Difficult Conversations

Koan at UICH

Last fall, I had a conversation with one of my best friends about Medicaid and Social Security Insurance (SSI).  My friend (I’m not going to name names, but most who know me can figure out who it is…) was (is) philosophically opposed to government involvement in healthcare.  To give additional context, I love this person like a brother. He would be the person I would use my one phone call on if I were ever in jail. I trust him implicitly.  He and his family have done so much to help my family over the years. But, this difference in philosophy (which for Koan is a true existential threat) is really difficult for me to square.  Frankly, it’s not an easy thing to talk or write about.

My friend is a smart, caring, and a generous person.  He believes very strongly in individual rights, freedoms, and responsibilities.  From what I gathered, he believes individuals should be self-reliant and that many social programs are not only fiscally wasteful but have a corrosive effect on human agency.  He has developed his opinions about Medicaid and SSI filtered through this type of lens. As you might guess, he’s not extremely supportive of either program.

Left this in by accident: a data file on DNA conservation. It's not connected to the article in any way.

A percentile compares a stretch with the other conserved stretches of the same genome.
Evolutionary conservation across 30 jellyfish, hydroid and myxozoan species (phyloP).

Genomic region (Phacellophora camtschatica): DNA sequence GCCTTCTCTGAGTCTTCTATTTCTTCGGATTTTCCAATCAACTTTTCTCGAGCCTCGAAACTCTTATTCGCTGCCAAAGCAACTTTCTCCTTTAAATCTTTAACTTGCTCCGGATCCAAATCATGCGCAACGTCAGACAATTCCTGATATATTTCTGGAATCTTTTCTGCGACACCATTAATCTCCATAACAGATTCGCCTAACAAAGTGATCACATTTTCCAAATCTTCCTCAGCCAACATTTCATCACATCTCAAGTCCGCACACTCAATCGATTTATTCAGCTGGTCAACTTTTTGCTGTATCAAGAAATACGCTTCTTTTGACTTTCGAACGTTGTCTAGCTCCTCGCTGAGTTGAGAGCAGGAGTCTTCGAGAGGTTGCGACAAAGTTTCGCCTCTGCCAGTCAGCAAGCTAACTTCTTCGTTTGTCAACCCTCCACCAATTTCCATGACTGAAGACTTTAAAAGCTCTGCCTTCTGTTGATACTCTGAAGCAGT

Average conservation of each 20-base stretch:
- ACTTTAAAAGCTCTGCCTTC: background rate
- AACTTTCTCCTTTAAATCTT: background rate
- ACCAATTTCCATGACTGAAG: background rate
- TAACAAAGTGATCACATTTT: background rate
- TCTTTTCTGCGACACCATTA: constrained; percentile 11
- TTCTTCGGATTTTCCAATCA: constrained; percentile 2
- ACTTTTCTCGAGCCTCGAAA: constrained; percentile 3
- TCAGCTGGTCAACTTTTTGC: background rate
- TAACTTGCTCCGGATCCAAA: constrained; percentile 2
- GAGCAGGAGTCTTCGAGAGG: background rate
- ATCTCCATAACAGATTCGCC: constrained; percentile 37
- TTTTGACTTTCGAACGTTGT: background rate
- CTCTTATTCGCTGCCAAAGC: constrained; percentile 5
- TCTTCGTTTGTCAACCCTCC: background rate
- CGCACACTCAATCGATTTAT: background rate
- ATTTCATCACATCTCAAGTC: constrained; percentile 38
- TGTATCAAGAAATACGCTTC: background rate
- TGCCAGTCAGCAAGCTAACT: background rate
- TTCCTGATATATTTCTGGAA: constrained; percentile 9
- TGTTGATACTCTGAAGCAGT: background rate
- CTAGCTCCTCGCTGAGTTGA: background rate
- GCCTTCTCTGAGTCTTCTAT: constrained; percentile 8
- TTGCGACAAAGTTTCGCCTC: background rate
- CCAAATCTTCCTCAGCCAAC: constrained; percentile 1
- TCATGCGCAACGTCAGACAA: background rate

During our conversation, he said something that has stuck with me ever since.  I asked the question, “Do you believe our government bears responsibility for caring for vulnerable and disabled people like Koan?”  His answer was another question, “Yes, but to what extent…?” At the time didn’t know how to process this type of response. It was, as you might imagine, a rather heated (but still civil) conversation.  I regret that didn’t give him a very coherent response. I would guess that like me, his views on the topic have evolved since our conversation. He’s a really bright guy. But, as I’ve reflected on his question, it’s clear to me that his question was chalked full of misunderstandings about what Medicaid and SSI are and how they function for people with disabilities.  After all, how could he know the “ins” and “outs” of these complex systems? I’m still learning to navigate them myself after ten years of experience. But, I’ve been unpacking this conversation in my head for months. I’d like to give a written response here in the hopes that someone else may find it useful.